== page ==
The first permanent mission was established in the region by French immigrants in 1703. In the decades that followed, populations of European settlers continued to grow as they farmed and exploited the natural resources of the region. As French settlers attempted to extend their reach across the region, the Kaskaskia tribe pushed back to fight for their ancestral homelands.
Many of the Tribes of the Illiniwek Confederation were pushed off of their land in the Great Lakes region both by incoming European settlers and by other Tribal nations that had come to the region looking for new hunting grounds. Due to conflict and the introduced diseases brought by the European settlers, a large number of Illiniwek Confederation Tribal members had been killed by the late 1700s.
Eventually, some of the Tribes in the Confederation were forced onto reservations elsewhere in the Midwest, such as in Kansas. Some of the Tribes reorganized into the Confederated Peoria Tribe, which later became the United Peoria and Miami Tribe until the 1920s. Nowadays, many descendants of the Illiniwek Confederation are members of the Peoria Tribe Of Indians of Oklahoma.
The Shawnee National Forest began as the Illini and Shawnee Purchase Units. In 1939, the purchases officially became known as the Shawnee National Forest. The wilderness areas in the forest were established in 1990 as part of the Illinois Wilderness Act. Today there are over 300 miles (483 km) of marked trails within the forest.
Shawnee National Forest is home to numerous trails and outdoor recreation areas. Here are some of the top hiking areas to visit in the national forest.
The Little Grand Canyon Trail is the most popular hiking trail in the national forest. This loop route is 3.4 miles (5.5 km) long and it has 508 ft (155 m) of elevation gain. This scenic trail winds through the forest’s rugged and rocky landscape, along a canyon and through a creek bed.
Hikers completing this trail should wear good footwear and note that there are a few places where you must climb down into the canyon itself. During the winter months, the creeks will often freeze over, turning the area into a true winter wonderland.
The Jackson Falls Trail takes hikers along a creek to see a series of waterfalls. This loop route follows along a bluff before descending into a canyon. The tallest waterfall on this trail cascades into a small pool of water, which is a true wonder to behold.
The trail is 4.2 miles (6.8 km) in length with 433 ft (132 m) of elevation gain. Rock climbing and bouldering are both popular activities near the rocky waterfalls.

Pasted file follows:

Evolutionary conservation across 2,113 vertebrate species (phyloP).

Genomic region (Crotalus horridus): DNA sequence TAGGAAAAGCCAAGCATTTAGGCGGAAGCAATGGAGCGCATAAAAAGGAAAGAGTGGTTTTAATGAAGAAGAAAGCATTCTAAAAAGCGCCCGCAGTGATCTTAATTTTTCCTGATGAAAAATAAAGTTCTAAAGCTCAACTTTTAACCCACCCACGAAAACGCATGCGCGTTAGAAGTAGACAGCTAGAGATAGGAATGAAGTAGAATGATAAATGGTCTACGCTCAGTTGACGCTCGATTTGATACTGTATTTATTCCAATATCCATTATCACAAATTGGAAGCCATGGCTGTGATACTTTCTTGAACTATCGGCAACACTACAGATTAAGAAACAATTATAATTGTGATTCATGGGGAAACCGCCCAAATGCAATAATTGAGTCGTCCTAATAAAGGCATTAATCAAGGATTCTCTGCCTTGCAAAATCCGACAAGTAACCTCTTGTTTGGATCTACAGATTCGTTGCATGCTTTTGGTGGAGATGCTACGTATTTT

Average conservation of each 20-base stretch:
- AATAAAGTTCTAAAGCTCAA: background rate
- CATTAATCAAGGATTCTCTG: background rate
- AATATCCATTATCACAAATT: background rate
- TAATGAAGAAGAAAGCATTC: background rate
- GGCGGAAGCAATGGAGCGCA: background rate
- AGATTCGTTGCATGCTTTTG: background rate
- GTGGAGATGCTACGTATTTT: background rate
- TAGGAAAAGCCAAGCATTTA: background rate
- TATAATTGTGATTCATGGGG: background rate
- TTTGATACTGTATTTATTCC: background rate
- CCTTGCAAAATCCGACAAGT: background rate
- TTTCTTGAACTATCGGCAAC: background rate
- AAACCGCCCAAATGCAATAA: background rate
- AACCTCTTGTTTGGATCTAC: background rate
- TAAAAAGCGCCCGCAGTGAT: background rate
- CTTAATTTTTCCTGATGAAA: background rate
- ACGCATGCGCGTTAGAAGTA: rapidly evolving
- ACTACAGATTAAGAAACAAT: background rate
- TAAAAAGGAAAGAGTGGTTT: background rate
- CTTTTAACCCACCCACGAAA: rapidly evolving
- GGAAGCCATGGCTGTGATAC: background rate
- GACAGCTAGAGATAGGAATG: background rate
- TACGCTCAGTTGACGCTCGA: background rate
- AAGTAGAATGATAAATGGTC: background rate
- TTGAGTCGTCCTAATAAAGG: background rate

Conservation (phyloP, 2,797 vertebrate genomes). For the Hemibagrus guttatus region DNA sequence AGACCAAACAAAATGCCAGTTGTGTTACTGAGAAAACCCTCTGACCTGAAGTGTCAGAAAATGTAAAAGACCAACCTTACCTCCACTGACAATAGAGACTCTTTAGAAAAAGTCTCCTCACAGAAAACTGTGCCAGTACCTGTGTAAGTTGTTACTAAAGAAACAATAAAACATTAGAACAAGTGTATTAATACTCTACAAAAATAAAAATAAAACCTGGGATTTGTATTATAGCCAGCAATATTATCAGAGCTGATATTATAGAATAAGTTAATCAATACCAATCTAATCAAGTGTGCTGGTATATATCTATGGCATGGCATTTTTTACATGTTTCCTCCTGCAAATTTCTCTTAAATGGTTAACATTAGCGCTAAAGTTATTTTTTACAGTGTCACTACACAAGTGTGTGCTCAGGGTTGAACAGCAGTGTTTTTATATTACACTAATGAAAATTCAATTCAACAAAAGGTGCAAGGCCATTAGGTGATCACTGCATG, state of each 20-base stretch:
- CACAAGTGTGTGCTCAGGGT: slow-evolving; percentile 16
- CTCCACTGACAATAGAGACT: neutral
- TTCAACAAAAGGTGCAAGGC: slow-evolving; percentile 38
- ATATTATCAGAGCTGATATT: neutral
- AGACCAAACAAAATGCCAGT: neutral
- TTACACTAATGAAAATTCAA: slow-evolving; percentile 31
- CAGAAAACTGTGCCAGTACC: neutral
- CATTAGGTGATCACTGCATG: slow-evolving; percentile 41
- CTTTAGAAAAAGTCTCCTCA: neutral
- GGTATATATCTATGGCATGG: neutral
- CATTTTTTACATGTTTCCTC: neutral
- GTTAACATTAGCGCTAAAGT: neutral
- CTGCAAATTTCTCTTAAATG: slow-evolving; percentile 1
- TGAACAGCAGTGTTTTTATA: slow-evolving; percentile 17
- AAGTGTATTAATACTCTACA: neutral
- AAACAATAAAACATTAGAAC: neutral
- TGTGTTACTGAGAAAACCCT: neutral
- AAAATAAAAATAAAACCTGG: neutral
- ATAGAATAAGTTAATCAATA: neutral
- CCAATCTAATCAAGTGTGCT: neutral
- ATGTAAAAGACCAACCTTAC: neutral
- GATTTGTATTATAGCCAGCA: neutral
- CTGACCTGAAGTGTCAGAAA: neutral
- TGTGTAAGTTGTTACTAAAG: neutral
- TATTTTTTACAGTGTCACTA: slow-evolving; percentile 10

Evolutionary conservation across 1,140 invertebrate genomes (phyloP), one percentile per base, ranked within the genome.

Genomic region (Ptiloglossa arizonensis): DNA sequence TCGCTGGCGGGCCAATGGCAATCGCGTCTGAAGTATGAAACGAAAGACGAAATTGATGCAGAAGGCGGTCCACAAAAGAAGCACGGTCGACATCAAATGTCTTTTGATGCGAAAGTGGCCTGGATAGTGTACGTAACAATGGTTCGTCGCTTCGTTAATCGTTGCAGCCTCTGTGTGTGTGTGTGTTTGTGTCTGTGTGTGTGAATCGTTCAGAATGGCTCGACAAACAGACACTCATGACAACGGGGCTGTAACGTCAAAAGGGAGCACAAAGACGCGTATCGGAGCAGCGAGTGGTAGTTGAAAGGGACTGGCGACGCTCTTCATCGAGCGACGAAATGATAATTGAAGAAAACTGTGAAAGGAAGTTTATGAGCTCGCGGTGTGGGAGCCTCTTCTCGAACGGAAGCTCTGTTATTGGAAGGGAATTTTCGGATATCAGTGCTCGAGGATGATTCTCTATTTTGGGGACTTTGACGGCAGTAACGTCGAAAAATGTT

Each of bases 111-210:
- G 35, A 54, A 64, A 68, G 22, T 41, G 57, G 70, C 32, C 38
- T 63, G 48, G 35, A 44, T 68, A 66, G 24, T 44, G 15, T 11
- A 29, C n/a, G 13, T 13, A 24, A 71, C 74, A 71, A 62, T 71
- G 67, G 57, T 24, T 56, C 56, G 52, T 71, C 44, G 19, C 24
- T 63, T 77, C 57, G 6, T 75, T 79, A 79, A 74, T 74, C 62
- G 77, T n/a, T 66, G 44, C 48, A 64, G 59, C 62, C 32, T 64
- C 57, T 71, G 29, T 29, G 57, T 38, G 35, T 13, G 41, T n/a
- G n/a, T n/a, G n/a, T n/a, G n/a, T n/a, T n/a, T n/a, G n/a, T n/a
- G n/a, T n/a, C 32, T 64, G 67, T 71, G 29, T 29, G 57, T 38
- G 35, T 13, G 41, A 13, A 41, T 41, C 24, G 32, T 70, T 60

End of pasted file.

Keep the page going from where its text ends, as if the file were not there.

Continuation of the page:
The Garden of the Gods is one of the most visited wilderness areas within the national forest. The loop trail features scenic viewpoints and unique rock formations such as the Arch of the Gods and Anvil Rock.
Unique limestone and sandstone structures can be seen throughout the route. Some rock formations on this trail are part of scenic bluffs while others stand alone within the forested landscape. The loop trail is 6.3 miles (10.1 km) in length and it has 830 ft (253 m) of elevation gain.
The Pomona Natural Bridge is a short hike totaling just 0.3 miles (0.5 km) in length with 68 ft (21 m) of elevation gain.
Though it is just a short trail, hikers on this route get a chance to see the stunning beauty of a naturally formed rock bridge. Some sections of the trail are steep and rocky despite its short length.
Looking for a place to stay near Shawnee National Forest? Here are some of the best cities and villages to check out in the region:
The city of Carbondale lies on the northern edge of the Shawnee National Forest. Regionally known as “Little Egypt,” the city was established back in 1853 during the construction of the railroad. Home to around 25,000 residents, Carbondale is the most populous city in southern Illinois.
The quaint downtown features local shops and restaurants, all while being surrounded by national forests and parks. Hiking trails run throughout the region. There are opportunities for rock climbing at Giant City State Park and kayaking on Cedar Lake. The region is also home to mountain biking and horseback riding trails.
St. Louis is situated at the confluence of the Mississippi and Missoui Rivers along the border of Missouri and Illinois. Shawnee National Forest lies less than a two hour drive to the south. The metro population of St. Louis is 2.8 million people. St. Louis is also located near Mark Twain National Forest, which provides an escape from the fast-paced culture of the city.
Popular sites in the city include the Gateway Art, which marks the world’s tallest arch, St. Louis Forest Park, Cathedral Basilica of Saint Louis, and St. Louis Art Museum, among others. The food scene in St. Louis is on the rise, too, with numerous local restaurants offering a modern twist to regional cuisine.
Explore Shawnee National Forest with the PeakVisor 3D Map and identify its summits.